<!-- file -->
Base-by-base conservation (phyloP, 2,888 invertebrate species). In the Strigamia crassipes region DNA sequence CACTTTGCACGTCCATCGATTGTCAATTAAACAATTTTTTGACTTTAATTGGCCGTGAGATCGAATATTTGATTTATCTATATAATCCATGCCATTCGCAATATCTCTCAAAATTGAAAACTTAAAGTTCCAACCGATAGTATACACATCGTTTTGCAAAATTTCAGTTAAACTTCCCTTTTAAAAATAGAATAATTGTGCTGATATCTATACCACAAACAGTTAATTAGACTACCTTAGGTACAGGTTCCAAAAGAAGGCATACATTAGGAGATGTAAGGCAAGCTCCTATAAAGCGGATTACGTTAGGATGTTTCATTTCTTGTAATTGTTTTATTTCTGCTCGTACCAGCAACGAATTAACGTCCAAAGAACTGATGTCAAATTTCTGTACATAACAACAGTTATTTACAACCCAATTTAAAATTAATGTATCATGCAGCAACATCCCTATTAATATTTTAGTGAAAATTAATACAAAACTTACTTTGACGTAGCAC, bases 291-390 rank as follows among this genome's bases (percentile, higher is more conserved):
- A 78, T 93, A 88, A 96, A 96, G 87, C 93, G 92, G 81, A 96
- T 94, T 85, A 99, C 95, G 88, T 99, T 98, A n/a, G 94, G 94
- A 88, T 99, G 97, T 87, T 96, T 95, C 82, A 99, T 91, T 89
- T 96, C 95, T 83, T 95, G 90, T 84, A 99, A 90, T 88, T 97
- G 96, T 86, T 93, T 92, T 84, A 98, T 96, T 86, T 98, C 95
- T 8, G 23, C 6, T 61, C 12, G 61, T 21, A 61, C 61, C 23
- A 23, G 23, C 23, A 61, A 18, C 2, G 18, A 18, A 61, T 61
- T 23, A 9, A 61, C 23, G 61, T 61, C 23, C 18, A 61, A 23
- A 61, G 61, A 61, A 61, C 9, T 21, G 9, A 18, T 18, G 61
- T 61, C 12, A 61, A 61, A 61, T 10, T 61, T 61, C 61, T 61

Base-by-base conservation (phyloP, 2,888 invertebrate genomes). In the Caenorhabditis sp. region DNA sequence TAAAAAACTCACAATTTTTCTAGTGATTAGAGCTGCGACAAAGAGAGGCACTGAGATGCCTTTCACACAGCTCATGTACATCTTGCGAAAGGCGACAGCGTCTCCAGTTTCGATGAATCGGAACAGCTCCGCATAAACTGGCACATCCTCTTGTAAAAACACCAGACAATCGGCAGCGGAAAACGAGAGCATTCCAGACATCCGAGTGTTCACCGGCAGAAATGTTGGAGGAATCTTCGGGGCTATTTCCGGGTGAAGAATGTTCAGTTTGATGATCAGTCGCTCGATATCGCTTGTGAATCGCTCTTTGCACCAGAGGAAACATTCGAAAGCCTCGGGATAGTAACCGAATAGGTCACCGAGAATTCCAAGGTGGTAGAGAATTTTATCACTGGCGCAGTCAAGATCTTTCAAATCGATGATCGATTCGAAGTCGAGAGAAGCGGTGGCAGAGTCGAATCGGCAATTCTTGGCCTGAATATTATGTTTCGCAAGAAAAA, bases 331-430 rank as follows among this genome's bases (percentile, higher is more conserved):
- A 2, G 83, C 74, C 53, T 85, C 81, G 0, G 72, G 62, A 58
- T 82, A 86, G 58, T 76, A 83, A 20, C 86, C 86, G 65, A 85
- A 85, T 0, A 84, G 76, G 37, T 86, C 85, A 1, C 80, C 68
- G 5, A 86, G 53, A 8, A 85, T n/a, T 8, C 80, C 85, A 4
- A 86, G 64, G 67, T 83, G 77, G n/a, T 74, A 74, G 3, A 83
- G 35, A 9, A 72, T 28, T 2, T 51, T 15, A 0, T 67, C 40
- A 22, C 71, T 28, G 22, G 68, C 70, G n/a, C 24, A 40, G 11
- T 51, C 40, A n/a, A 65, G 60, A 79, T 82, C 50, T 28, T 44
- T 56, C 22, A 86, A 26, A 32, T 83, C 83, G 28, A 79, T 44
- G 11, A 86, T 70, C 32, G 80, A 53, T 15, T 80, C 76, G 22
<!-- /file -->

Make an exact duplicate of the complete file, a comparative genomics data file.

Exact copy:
Base-by-base conservation (phyloP, 2,888 invertebrate species). In the Strigamia crassipes region DNA sequence CACTTTGCACGTCCATCGATTGTCAATTAAACAATTTTTTGACTTTAATTGGCCGTGAGATCGAATATTTGATTTATCTATATAATCCATGCCATTCGCAATATCTCTCAAAATTGAAAACTTAAAGTTCCAACCGATAGTATACACATCGTTTTGCAAAATTTCAGTTAAACTTCCCTTTTAAAAATAGAATAATTGTGCTGATATCTATACCACAAACAGTTAATTAGACTACCTTAGGTACAGGTTCCAAAAGAAGGCATACATTAGGAGATGTAAGGCAAGCTCCTATAAAGCGGATTACGTTAGGATGTTTCATTTCTTGTAATTGTTTTATTTCTGCTCGTACCAGCAACGAATTAACGTCCAAAGAACTGATGTCAAATTTCTGTACATAACAACAGTTATTTACAACCCAATTTAAAATTAATGTATCATGCAGCAACATCCCTATTAATATTTTAGTGAAAATTAATACAAAACTTACTTTGACGTAGCAC, bases 291-390 rank as follows among this genome's bases (percentile, higher is more conserved):
- A 78, T 93, A 88, A 96, A 96, G 87, C 93, G 92, G 81, A 96
- T 94, T 85, A 99, C 95, G 88, T 99, T 98, A n/a, G 94, G 94
- A 88, T 99, G 97, T 87, T 96, T 95, C 82, A 99, T 91, T 89
- T 96, C 95, T 83, T 95, G 90, T 84, A 99, A 90, T 88, T 97
- G 96, T 86, T 93, T 92, T 84, A 98, T 96, T 86, T 98, C 95
- T 8, G 23, C 6, T 61, C 12, G 61, T 21, A 61, C 61, C 23
- A 23, G 23, C 23, A 61, A 18, C 2, G 18, A 18, A 61, T 61
- T 23, A 9, A 61, C 23, G 61, T 61, C 23, C 18, A 61, A 23
- A 61, G 61, A 61, A 61, C 9, T 21, G 9, A 18, T 18, G 61
- T 61, C 12, A 61, A 61, A 61, T 10, T 61, T 61, C 61, T 61

Base-by-base conservation (phyloP, 2,888 invertebrate genomes). In the Caenorhabditis sp. region DNA sequence TAAAAAACTCACAATTTTTCTAGTGATTAGAGCTGCGACAAAGAGAGGCACTGAGATGCCTTTCACACAGCTCATGTACATCTTGCGAAAGGCGACAGCGTCTCCAGTTTCGATGAATCGGAACAGCTCCGCATAAACTGGCACATCCTCTTGTAAAAACACCAGACAATCGGCAGCGGAAAACGAGAGCATTCCAGACATCCGAGTGTTCACCGGCAGAAATGTTGGAGGAATCTTCGGGGCTATTTCCGGGTGAAGAATGTTCAGTTTGATGATCAGTCGCTCGATATCGCTTGTGAATCGCTCTTTGCACCAGAGGAAACATTCGAAAGCCTCGGGATAGTAACCGAATAGGTCACCGAGAATTCCAAGGTGGTAGAGAATTTTATCACTGGCGCAGTCAAGATCTTTCAAATCGATGATCGATTCGAAGTCGAGAGAAGCGGTGGCAGAGTCGAATCGGCAATTCTTGGCCTGAATATTATGTTTCGCAAGAAAAA, bases 331-430 rank as follows among this genome's bases (percentile, higher is more conserved):
- A 2, G 83, C 74, C 53, T 85, C 81, G 0, G 72, G 62, A 58
- T 82, A 86, G 58, T 76, A 83, A 20, C 86, C 86, G 65, A 85
- A 85, T 0, A 84, G 76, G 37, T 86, C 85, A 1, C 80, C 68
- G 5, A 86, G 53, A 8, A 85, T n/a, T 8, C 80, C 85, A 4
- A 86, G 64, G 67, T 83, G 77, G n/a, T 74, A 74, G 3, A 83
- G 35, A 9, A 72, T 28, T 2, T 51, T 15, A 0, T 67, C 40
- A 22, C 71, T 28, G 22, G 68, C 70, G n/a, C 24, A 40, G 11
- T 51, C 40, A n/a, A 65, G 60, A 79, T 82, C 50, T 28, T 44
- T 56, C 22, A 86, A 26, A 32, T 83, C 83, G 28, A 79, T 44
- G 11, A 86, T 70, C 32, G 80, A 53, T 15, T 80, C 76, G 22